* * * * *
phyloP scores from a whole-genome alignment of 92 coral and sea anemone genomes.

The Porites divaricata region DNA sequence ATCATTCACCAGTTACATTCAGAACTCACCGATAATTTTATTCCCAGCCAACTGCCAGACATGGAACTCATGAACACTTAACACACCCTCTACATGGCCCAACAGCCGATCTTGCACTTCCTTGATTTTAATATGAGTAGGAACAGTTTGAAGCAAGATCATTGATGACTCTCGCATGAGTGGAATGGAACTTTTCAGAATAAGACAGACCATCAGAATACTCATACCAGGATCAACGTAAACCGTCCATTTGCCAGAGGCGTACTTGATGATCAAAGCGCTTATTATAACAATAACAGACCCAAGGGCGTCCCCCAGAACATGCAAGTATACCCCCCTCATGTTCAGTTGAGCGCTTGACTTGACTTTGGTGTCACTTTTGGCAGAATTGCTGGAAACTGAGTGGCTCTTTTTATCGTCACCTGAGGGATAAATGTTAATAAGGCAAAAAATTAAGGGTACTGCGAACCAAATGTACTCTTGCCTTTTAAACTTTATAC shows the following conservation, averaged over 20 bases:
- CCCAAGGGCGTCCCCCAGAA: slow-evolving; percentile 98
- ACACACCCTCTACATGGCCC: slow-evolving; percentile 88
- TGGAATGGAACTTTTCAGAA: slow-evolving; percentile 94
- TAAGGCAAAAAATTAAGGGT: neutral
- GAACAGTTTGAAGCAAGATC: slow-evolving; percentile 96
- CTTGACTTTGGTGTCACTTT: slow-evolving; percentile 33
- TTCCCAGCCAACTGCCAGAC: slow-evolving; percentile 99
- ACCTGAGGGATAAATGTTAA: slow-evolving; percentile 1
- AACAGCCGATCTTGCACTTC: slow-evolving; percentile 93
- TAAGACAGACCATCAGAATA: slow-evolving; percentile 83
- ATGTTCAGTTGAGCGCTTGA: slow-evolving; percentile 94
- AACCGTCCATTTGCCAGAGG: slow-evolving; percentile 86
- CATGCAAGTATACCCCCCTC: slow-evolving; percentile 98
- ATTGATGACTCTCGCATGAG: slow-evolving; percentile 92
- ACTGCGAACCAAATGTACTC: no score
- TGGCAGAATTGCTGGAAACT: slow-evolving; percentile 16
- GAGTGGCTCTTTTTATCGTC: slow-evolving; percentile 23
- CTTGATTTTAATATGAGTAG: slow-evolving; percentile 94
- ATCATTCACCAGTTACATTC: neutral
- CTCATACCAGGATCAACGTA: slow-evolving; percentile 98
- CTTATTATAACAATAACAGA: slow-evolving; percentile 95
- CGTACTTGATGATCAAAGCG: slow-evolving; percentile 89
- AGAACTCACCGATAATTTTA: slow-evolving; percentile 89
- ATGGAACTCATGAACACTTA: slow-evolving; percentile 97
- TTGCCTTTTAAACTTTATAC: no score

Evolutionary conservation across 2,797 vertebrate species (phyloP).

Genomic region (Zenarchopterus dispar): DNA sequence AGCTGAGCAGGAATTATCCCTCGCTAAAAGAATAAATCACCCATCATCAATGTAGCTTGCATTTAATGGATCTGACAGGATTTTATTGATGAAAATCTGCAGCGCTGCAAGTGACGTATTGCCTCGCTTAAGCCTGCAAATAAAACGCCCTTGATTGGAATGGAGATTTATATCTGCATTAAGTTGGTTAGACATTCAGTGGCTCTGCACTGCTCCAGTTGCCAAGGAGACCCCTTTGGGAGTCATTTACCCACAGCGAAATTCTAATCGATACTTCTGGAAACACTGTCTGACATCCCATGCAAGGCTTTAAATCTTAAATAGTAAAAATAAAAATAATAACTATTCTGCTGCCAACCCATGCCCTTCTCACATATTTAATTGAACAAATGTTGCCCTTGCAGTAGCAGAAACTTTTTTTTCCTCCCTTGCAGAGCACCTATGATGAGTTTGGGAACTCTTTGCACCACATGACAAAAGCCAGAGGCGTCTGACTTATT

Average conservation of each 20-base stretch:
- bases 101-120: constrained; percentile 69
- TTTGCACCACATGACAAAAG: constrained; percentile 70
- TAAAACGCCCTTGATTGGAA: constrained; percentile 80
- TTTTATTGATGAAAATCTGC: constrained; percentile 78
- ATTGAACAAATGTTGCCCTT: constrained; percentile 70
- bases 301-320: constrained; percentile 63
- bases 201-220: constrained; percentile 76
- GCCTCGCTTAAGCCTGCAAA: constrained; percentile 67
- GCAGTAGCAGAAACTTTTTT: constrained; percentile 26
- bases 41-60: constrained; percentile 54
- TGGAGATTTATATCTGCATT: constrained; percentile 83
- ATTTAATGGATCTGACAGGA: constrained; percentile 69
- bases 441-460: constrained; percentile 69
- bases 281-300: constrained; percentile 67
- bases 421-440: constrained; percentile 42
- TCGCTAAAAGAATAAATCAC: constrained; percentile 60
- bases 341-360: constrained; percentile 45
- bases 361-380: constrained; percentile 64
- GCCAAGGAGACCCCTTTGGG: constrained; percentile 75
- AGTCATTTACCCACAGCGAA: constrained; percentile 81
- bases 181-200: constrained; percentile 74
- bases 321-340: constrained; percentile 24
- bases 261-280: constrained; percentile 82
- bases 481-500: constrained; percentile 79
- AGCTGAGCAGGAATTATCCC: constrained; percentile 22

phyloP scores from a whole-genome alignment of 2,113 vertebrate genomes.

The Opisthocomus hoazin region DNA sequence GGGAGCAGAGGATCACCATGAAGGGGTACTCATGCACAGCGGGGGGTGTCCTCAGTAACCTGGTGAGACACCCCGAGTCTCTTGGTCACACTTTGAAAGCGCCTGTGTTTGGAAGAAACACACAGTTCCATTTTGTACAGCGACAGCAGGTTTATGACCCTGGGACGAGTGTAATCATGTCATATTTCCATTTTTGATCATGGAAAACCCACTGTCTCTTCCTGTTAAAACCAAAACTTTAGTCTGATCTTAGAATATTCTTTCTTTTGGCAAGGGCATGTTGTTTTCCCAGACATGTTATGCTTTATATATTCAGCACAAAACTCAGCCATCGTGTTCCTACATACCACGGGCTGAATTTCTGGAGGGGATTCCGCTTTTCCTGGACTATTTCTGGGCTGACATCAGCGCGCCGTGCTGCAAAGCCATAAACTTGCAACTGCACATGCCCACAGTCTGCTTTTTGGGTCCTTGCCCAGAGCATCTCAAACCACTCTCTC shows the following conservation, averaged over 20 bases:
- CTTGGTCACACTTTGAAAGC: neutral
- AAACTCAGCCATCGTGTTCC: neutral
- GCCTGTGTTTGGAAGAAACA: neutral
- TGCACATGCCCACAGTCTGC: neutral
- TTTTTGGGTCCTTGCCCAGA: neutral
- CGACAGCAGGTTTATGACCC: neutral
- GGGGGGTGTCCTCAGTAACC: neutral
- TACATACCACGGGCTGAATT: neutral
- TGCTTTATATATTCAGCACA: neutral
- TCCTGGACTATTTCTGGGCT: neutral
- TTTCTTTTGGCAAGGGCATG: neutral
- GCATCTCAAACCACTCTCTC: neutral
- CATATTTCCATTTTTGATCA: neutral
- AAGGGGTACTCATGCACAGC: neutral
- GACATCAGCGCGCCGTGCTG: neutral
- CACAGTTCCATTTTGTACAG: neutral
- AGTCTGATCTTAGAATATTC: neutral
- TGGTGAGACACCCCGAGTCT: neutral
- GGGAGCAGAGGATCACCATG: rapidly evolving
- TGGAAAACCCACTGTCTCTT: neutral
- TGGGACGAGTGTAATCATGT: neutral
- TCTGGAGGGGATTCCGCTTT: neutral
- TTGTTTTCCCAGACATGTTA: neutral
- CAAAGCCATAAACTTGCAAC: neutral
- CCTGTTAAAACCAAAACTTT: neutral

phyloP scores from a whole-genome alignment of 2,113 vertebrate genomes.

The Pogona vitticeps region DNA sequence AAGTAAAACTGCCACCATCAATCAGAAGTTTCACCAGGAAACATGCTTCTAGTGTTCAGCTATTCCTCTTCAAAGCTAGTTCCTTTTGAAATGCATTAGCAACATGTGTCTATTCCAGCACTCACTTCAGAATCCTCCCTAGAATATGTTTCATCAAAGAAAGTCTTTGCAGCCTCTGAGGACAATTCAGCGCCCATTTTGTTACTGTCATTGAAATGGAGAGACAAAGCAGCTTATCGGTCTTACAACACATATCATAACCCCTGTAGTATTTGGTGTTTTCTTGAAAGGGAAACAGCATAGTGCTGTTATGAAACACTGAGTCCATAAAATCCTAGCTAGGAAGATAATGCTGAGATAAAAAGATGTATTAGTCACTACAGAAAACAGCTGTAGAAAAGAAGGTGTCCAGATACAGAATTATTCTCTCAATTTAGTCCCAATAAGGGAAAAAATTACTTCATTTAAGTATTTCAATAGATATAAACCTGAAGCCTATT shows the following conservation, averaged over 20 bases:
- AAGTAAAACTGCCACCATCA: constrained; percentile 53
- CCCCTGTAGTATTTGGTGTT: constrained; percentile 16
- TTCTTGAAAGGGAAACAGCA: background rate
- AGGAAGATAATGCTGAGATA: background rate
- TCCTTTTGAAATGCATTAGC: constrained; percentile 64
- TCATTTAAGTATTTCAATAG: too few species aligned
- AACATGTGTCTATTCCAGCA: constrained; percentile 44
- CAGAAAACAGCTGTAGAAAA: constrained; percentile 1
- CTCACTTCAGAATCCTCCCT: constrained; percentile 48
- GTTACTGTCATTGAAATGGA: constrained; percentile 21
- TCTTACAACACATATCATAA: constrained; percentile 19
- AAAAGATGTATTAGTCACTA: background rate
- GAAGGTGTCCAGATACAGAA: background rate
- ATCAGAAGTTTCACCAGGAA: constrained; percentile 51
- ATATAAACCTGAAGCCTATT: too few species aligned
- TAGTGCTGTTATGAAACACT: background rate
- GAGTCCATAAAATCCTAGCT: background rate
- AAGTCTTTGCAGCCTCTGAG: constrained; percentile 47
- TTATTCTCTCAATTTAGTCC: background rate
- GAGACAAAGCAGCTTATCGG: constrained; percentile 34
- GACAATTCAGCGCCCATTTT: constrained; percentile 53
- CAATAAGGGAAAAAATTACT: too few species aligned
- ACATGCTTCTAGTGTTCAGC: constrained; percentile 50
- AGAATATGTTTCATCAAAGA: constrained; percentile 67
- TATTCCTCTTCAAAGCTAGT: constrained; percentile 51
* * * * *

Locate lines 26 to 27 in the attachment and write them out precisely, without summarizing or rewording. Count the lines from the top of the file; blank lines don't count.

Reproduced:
- ATGGAACTCATGAACACTTA: slow-evolving; percentile 97
- TTGCCTTTTAAACTTTATAC: no score